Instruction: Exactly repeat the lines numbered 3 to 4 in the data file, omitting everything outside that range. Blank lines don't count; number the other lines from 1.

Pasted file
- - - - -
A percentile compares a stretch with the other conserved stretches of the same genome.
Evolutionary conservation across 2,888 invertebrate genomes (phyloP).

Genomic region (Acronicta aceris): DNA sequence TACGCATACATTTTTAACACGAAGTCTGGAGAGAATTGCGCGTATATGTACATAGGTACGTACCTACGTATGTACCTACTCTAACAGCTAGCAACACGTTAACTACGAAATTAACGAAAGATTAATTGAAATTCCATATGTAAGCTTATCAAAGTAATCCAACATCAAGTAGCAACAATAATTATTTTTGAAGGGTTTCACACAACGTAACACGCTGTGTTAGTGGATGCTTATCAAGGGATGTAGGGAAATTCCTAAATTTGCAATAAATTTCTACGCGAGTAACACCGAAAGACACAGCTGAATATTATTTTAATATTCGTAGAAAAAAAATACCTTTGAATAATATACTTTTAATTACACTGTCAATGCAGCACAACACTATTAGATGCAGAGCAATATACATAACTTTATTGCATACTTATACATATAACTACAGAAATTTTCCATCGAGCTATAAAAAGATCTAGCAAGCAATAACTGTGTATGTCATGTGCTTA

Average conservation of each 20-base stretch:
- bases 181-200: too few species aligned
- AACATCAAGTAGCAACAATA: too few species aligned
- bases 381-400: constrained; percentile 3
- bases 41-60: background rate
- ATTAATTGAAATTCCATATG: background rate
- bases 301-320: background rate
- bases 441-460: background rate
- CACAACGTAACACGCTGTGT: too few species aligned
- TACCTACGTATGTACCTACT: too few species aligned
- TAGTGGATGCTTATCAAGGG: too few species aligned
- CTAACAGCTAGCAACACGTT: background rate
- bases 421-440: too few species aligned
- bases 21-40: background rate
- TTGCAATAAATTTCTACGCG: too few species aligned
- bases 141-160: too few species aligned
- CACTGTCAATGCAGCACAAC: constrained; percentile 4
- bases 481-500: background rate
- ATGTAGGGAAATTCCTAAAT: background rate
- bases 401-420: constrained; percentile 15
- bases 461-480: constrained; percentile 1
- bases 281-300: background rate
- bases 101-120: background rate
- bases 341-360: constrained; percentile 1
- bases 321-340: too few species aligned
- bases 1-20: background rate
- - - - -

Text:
Genomic region (Acronicta aceris): DNA sequence TACGCATACATTTTTAACACGAAGTCTGGAGAGAATTGCGCGTATATGTACATAGGTACGTACCTACGTATGTACCTACTCTAACAGCTAGCAACACGTTAACTACGAAATTAACGAAAGATTAATTGAAATTCCATATGTAAGCTTATCAAAGTAATCCAACATCAAGTAGCAACAATAATTATTTTTGAAGGGTTTCACACAACGTAACACGCTGTGTTAGTGGATGCTTATCAAGGGATGTAGGGAAATTCCTAAATTTGCAATAAATTTCTACGCGAGTAACACCGAAAGACACAGCTGAATATTATTTTAATATTCGTAGAAAAAAAATACCTTTGAATAATATACTTTTAATTACACTGTCAATGCAGCACAACACTATTAGATGCAGAGCAATATACATAACTTTATTGCATACTTATACATATAACTACAGAAATTTTCCATCGAGCTATAAAAAGATCTAGCAAGCAATAACTGTGTATGTCATGTGCTTA

Average conservation of each 20-base stretch: